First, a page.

5. Pour into prepared pan(s) and place on the cookie sheet in the preheated oven. Bake for 90 minutes (in bundt pan, 50-60 minutes, loaf pan, 30 minutes cake pan.)
      6. Allow to cool 10 minutes in the pan, then turn out onto a wire rack to finish cooling.
      7. Sprinkle with powdered sugar and serve. Also good with a scoop of ice cream on the side.

      If using mini loaf pans check for doneness after 30 minutes, and then every 5 minutes or so, depending on how high you have filled them and whether you have used them (as I did) in conjunction with a regular sized loaf pan.
      Note: This year I forgot to buy some rum and we'd run out of nutmeg. We omitted the rum and used pumpkin pie spice as well... And we tried out a new bundt pan... We thought it was still AOK!

       

      The only thing you need to bake this holiday season! Eggnog Poundcake. Image via The Entertaining House

      The only thing you need to bake this holiday season! Eggnog Poundcake. Image via The Entertaining House

      Eggnog Poundcake. Image via The Entertaining House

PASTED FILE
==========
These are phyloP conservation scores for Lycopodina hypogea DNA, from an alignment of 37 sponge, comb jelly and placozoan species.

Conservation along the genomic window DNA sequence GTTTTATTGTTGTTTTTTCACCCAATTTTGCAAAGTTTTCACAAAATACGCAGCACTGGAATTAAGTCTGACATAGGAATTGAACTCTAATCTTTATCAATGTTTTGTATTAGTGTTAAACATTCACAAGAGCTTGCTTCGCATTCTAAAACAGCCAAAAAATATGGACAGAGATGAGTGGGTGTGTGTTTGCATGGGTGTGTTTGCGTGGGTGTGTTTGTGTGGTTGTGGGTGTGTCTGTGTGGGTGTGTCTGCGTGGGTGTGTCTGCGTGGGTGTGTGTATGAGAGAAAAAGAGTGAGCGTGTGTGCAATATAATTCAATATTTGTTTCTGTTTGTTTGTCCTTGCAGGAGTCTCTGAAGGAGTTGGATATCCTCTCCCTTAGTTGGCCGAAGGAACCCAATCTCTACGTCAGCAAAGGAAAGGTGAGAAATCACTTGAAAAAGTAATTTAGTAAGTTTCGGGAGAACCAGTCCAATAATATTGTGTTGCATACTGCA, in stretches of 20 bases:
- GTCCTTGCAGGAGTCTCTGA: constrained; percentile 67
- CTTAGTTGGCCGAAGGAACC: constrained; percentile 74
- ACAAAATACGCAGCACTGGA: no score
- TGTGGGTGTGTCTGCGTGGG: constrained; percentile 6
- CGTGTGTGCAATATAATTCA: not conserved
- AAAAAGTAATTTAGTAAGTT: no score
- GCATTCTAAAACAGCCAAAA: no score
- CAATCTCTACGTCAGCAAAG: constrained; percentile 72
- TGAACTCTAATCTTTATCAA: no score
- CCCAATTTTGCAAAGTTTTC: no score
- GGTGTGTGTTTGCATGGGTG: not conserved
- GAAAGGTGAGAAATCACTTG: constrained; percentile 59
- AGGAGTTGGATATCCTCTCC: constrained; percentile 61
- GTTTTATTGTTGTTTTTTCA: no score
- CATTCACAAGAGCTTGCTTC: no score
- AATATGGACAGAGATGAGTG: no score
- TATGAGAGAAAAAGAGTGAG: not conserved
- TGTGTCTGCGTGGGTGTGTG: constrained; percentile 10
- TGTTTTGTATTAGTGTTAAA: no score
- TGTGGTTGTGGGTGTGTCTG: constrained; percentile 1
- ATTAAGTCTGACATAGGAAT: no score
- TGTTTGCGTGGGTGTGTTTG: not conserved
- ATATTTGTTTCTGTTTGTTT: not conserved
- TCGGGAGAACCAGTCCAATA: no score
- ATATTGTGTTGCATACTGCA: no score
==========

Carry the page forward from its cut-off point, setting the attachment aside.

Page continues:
Eggnog Poundcake. Image via The Entertaining House

      Linguine Carbonara :: A decadent meal in a snap

      Linguine Carbonara - via The Entertaining House

      Linguine Carbonara - via The Entertaining House

      As a child, in the South of France, I had a favorite restaurant. The restaurant was Le Vesuvio and to my surprise and amazement it's still around today. I don't much remember much - it was small, to my recollection, and dimly lit. Located on the tony Croissette in Cannes, Le Vesuvio served up the most wonderful pizzas, but it was their Spaghetti Carbonara that forever stole my heart. It's not something we ate often. But it was one of those meals that was a feast for the senses, decadent and rich, it was as much fun to watch the waiters with their presentation as it was to eat. A large family style bowl would be brought to our table, and upon its arrival the waiter would crack an egg over the top and then promptly mix it in to the piping hot spaghetti thus cooking it on the spot. The presentation was fun if not slightly magical, and I wonder if that was the real reason I adored the dish so. I had not eaten this since my youth until I spied a recipe for it in the New York Times. I had always thought this to be a "forbidden" dish, heavy, rich and decadent like carbonara, and while it is indeed rich, it is a lot less calorie-laden than I expected it to be. And so I decided to give it a try. It was simple to make - In fact it couldn't have been any more simple, which makes it a perfect weeknight meal served with petite pois or a light, green salad.